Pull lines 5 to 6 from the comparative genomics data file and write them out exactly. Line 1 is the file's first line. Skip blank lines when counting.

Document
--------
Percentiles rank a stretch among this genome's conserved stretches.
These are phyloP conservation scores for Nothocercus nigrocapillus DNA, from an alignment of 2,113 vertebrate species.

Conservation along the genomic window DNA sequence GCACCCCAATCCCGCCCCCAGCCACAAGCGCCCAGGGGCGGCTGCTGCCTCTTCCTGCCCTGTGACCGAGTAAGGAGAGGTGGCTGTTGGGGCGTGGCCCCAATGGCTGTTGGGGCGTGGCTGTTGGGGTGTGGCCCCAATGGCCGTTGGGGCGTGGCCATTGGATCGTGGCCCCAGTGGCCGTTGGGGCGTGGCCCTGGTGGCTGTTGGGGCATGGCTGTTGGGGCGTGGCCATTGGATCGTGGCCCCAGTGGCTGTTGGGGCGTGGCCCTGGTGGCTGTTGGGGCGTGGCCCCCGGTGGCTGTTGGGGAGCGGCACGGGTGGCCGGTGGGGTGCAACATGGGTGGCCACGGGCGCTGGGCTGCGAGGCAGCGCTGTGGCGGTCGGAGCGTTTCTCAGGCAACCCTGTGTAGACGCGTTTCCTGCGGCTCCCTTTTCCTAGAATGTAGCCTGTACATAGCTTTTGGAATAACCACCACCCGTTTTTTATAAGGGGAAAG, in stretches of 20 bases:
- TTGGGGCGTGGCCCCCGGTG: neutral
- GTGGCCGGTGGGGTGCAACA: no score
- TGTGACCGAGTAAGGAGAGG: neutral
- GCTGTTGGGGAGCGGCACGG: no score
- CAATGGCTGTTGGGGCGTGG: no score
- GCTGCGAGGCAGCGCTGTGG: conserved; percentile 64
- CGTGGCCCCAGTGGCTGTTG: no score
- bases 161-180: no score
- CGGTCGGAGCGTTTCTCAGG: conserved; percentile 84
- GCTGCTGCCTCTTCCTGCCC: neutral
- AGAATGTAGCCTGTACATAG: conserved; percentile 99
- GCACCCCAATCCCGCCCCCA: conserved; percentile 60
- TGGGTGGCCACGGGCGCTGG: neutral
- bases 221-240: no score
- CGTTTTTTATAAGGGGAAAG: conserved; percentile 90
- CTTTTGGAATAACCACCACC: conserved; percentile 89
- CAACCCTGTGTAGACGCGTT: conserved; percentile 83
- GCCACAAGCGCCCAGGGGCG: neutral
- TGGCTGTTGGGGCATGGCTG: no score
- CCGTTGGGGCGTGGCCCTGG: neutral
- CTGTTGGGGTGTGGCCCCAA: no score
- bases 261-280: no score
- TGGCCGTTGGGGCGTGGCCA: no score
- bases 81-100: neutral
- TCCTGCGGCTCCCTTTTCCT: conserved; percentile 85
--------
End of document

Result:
- GTGGCCGGTGGGGTGCAACA: no score
- TGTGACCGAGTAAGGAGAGG: neutral